Andy Newells Nordic Team Solution athletes training in Bozeman, Vermont

Roller skiing road safety. Some basics


According to the most of national General Road Traffic Legislations, a roller skier is considered a pedestrian. The pedestrian’s place is on non-motorised traffic routes and ways according to the law. With the correct attitude and a will to concord with other road commuters will hopefully facilitate smoothly running, safe and most enjoyable roller ski training

On roads where such routes are not available, the roller skier must traverse in the same direction as the motorised traffic. Normally, walking by the roadside is considered to be safe. The situation would be different when the speed of the pedestrian would be double or even faster when compared to the typical traveling speed of other road users.

This will be the case with roller skiers, the standard roadside shoulder width of 15 centimeters is not enough for a roller skiing athlete. If the athlete is skiing skating style, the situation is even “worse”. Then the roller skier is a danger for themselves and the other possible road users. Because of this, always open-mindedly seek for ways to improve road and the roller skier’s own safety

Pavements – Respect the pedestrians

It goes without saying that normal pavements are not the correct place to even attempt to roller ski or rollerblading! Using the pavement should be always restricted to traversing from one passageway to another, or just when leaving from your home’s doorstep. As a thumb rule, the skis should always be carried, and not skied on in these circumstances.

On light traffic roads

The light traffic lanes are particularly challenging in urban areas. Roller skiers must adjust their pace to the other, and quite often slower traffic. Children, slowly moving elderly people, dog walkers and pedestrians, people embarking and disembarking from buses have the right to traverse on the fairways without the risk of collisions caused by skiers.

After all, skating style skiing requires a lot of room for the skier’s poles swinging backward and sideways. The roller skier must choose such a training site where other possible traffic is not very busy and where it is possible to dodge and set one’s pace according to other traffic. On light traffic routes in LHT countries, this means staying on the right-hand side of the route and passing others moving in the same direction from the left side. (And vice versa in RHT countries)

Swedish XC Skier Sofia Henriksson roller skiing skating style in Östersund. Photo by Anton Eriksson

Intersections of light traffic and driveways have been generally identified as risk areas for light traffic. for pedestrians and cyclists. Such places are also hasardous for a skier who is not even normally capable to slow down or perform a quick stop.

University of Vermont XC Skier Tony Mathie rollerskiing by the Mississippi river

Driveways and roadsides

On driveways, roller skiing should take place on the left side of the road in LHT countries along the hard shoulder. In countries with RHT traffic, the rule is to roller ski on the right-hand side of the road, Sometimes even wider shoulders are not wide enough for roller skiing. Therefore, skiing should take place during such times when there is as little other road traffic as it is possible.  Please choose such a time of day when other traffic on the road is minimal!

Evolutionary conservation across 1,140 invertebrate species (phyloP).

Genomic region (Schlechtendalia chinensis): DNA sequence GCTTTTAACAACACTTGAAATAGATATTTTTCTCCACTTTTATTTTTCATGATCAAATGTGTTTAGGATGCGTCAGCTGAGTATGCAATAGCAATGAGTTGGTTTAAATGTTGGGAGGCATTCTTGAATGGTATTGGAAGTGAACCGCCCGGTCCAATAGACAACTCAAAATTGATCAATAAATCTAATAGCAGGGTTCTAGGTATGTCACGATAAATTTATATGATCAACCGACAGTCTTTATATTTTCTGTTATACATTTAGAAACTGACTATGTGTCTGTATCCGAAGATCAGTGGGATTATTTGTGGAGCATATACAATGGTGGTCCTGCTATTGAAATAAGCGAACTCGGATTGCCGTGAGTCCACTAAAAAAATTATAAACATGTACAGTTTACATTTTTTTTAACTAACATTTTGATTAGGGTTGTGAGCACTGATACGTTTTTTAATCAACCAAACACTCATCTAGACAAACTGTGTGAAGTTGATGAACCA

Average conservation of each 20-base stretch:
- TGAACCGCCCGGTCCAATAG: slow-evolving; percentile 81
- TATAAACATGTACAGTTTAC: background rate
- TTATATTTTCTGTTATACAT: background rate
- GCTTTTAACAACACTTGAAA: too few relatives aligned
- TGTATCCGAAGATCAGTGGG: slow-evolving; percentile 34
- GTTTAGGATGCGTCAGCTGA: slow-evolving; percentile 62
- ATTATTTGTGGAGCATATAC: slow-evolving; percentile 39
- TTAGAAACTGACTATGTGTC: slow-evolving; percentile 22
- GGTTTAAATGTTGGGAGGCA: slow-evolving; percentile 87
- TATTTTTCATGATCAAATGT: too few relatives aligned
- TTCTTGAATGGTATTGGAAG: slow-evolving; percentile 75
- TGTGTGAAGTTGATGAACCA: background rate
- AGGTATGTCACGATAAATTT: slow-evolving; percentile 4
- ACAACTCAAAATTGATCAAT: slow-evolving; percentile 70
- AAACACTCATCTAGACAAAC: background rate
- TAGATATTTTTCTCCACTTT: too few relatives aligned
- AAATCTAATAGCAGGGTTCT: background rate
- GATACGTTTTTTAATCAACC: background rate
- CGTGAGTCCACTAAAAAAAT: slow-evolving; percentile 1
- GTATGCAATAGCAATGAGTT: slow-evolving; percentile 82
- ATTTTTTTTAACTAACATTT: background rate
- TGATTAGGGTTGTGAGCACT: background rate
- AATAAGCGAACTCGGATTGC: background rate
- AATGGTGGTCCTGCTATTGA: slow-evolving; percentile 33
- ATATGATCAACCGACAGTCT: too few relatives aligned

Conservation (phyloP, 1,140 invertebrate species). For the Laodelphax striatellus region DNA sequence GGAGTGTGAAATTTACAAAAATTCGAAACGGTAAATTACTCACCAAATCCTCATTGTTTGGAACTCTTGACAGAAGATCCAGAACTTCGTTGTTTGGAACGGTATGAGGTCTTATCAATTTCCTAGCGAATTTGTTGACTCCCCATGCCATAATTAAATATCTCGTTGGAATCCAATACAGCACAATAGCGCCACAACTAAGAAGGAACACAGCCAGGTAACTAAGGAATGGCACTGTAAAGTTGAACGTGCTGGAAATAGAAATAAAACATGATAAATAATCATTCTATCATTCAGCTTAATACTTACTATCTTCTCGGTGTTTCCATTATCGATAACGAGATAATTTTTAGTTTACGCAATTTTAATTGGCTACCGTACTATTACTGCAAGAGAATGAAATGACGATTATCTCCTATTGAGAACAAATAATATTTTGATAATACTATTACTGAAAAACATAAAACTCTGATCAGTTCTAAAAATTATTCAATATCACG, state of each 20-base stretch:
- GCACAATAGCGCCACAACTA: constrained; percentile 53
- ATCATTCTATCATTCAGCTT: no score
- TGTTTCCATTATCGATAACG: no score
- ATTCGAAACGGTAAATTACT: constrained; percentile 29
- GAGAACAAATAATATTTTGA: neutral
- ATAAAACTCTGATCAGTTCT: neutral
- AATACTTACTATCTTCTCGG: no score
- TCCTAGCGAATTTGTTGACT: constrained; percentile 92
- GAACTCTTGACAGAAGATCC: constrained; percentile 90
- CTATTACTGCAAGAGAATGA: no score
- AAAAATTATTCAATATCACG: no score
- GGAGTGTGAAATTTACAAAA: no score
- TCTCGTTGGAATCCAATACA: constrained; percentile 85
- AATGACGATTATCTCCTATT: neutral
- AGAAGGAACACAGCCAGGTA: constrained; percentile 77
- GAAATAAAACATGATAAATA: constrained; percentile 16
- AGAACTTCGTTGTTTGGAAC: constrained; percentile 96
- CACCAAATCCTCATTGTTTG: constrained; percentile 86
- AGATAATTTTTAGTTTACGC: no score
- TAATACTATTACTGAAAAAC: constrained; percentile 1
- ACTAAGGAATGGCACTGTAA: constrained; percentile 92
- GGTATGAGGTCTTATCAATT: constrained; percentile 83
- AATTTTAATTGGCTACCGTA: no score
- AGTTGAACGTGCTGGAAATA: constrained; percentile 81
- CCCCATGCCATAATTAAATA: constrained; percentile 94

If you are roller skiing on the roadside in the opposite direction for oncoming traffic, make sure you will never compromise your own safety and that of others! Ensure that you can see what is happening in front of you well in advance to and you can dodge the oncoming traffic. When skiing uphill, make sure you stay on the side of the road and not to the surprise the oncoming traffic from the opposite direction so that they can be forced and unprepared to cross the center line in front of oncoming traffic from the other direction.

Particular attention must be paid by roadside roller skiers at points where the yellow centreline must not be crossed by oncoming traffic In addition to ensuring their own visibility, the skier should take the utmost care of being seen by other commuters.

Bright coloured and reflective accessories are a great way to do this, especially during twilight, fog, and other visibility limiting circumstance. To secure this, both the ski poles and the ski clothing must include clean and functioning safety reflectors. The safety reflectors should be located below the knee area and on the upper body parts to ensure that the oncoming commuter will recognise the skier well in advance, and even whilst driving with high-beam lights on.

We recommend using bright and reflective clothing regardless if skiing during sunny daylight, just like Italian XC skier Ilenia defrancesco seen here.

Rather wear more safety reflectors than is your countries norm.

Or bad weather as shown by Swedish National team biathletes Mona Brorsson, Anna Magnusson and Peppe Femling. Pboto by Robert Dahlberg

When roller skiing, cyclists should be specially taken into account and give them a safe area to commute, on the fairway as well as the driveway. Also,  cyclists commuting in the oncoming direction must be given a chance to pass the skier without interference.

Conclusive summary

A roller skiing commuter has a lot of responsibilities. The skier should ensure enough visibility both in front and behind of them and still simultaneously try to anticipate traffic possibly coming from the left and right side – Just like driving a car or a motorbike!

With the right attitude and a want to concord and respect other commuters on the road will hopefully facilitate smoothly running, safe, and most enjoyable roller ski training!

Lets be careful out there – Just like these youngsters from the Finnish Oulun Hiihtoseura ski team

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